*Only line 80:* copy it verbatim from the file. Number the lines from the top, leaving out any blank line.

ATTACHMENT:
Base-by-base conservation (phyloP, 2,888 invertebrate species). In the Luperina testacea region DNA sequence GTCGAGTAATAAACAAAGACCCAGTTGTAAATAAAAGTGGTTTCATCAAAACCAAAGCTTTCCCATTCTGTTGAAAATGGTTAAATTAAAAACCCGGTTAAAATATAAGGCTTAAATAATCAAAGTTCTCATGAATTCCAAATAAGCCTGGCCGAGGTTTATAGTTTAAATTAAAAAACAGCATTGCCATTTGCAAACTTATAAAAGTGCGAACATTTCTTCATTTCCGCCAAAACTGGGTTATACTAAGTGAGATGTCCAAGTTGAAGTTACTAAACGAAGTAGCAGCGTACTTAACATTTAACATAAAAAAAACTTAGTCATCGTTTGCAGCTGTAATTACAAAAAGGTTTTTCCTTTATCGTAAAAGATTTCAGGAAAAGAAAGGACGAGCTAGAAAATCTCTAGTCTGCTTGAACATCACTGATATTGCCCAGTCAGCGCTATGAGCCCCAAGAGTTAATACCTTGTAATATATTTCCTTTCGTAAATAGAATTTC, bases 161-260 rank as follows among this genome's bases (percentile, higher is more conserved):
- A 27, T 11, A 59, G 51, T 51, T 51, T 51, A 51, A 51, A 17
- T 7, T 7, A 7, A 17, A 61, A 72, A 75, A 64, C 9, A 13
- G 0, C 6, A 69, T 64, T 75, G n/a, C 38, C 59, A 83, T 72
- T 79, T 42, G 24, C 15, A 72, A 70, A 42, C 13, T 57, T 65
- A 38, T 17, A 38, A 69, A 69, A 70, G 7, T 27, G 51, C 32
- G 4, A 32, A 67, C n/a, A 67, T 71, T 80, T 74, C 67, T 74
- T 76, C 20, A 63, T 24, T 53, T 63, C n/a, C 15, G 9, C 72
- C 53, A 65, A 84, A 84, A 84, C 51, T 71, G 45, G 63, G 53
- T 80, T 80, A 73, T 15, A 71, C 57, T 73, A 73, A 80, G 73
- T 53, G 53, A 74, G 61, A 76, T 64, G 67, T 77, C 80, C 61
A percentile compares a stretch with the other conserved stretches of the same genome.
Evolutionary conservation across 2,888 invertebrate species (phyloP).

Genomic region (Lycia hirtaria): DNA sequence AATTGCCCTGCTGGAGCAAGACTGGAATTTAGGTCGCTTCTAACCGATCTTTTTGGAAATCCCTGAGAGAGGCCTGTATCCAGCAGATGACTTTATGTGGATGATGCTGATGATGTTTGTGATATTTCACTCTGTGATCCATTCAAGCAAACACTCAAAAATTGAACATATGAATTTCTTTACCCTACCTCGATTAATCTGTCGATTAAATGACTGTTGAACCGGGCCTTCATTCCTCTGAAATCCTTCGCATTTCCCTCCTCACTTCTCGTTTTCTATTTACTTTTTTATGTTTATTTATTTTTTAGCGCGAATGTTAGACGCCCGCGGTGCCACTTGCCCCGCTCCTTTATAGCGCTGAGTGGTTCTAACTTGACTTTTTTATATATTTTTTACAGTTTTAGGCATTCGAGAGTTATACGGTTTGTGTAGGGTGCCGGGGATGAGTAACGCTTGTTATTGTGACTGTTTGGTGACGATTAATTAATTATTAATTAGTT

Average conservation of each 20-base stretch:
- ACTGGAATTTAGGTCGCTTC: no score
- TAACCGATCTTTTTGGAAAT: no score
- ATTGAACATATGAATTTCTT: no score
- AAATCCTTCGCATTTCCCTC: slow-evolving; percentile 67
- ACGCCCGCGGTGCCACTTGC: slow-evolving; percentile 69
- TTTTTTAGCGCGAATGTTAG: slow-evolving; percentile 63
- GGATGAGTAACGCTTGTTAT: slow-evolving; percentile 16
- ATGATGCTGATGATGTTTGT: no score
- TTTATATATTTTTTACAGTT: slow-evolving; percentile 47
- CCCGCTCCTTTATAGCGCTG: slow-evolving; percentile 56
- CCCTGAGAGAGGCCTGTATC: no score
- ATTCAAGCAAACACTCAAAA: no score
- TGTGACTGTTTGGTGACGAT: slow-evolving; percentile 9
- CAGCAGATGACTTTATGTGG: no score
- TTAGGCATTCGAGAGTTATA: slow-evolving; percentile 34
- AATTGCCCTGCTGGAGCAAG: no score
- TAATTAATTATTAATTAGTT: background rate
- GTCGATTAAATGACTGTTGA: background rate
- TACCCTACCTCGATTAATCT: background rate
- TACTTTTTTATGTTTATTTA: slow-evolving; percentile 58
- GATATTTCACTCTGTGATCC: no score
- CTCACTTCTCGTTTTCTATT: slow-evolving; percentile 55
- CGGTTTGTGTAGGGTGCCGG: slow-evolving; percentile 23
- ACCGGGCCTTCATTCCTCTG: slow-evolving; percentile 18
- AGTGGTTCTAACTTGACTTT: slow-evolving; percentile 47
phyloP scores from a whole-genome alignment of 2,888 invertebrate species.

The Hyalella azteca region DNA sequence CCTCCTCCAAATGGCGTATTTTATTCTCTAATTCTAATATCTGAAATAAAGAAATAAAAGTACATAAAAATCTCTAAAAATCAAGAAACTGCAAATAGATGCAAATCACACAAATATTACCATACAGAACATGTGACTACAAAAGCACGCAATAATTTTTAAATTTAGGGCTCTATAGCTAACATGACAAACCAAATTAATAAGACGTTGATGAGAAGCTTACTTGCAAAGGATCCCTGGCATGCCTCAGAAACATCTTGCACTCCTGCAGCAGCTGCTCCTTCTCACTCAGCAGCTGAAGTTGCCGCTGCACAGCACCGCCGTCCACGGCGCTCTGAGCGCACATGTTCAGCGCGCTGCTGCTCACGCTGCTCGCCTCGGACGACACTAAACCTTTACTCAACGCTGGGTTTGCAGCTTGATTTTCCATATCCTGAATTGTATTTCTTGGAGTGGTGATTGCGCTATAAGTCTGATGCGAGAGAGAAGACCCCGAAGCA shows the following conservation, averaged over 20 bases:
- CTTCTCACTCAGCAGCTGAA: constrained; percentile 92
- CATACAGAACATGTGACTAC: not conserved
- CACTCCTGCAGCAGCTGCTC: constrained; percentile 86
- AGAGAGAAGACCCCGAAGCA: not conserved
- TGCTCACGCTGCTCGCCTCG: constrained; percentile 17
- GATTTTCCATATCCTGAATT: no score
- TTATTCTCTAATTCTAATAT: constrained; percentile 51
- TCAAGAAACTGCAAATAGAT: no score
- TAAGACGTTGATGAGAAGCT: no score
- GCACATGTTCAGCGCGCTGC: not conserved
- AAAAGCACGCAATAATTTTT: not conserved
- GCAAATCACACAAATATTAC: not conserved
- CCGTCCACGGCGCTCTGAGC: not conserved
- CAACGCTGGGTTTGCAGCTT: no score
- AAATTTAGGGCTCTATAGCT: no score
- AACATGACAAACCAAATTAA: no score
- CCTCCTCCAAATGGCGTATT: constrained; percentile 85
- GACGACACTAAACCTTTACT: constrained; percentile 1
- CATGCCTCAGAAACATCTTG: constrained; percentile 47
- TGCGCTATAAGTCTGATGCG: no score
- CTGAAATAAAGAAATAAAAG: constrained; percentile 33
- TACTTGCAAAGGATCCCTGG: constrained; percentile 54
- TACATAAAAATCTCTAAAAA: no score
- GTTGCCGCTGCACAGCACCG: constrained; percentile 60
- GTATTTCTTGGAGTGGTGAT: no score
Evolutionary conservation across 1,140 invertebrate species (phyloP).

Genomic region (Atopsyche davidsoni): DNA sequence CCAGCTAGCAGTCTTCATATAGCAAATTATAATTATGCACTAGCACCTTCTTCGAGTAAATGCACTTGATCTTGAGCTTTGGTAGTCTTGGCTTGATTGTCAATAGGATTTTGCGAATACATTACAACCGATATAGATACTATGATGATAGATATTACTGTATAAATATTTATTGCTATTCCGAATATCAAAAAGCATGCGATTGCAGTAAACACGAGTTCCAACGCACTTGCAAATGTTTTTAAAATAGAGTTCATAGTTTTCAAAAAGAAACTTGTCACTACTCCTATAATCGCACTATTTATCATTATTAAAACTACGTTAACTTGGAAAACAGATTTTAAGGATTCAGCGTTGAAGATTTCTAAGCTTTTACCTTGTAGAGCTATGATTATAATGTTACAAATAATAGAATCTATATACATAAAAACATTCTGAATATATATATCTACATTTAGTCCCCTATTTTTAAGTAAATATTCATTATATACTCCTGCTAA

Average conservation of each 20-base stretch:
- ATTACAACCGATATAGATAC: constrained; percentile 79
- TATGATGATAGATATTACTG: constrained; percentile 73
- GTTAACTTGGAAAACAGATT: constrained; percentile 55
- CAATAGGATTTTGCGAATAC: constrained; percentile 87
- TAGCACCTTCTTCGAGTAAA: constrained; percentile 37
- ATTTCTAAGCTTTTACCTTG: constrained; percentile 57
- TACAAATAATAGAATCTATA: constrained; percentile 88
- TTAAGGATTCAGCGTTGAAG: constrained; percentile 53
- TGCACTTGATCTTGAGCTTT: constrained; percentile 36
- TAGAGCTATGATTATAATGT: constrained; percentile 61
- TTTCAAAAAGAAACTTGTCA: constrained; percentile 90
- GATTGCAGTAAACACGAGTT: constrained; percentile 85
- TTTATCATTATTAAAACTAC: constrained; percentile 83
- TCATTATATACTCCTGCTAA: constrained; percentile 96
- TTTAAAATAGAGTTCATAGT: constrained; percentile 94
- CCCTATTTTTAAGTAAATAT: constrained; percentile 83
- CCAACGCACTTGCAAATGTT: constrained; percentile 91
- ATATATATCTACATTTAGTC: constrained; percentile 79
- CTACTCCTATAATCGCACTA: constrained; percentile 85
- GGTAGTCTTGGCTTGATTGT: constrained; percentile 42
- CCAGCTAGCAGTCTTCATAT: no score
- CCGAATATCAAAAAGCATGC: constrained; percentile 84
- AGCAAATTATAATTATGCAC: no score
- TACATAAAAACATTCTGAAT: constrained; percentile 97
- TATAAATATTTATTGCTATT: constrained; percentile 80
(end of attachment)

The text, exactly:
- TAGAGCTATGATTATAATGT: constrained; percentile 61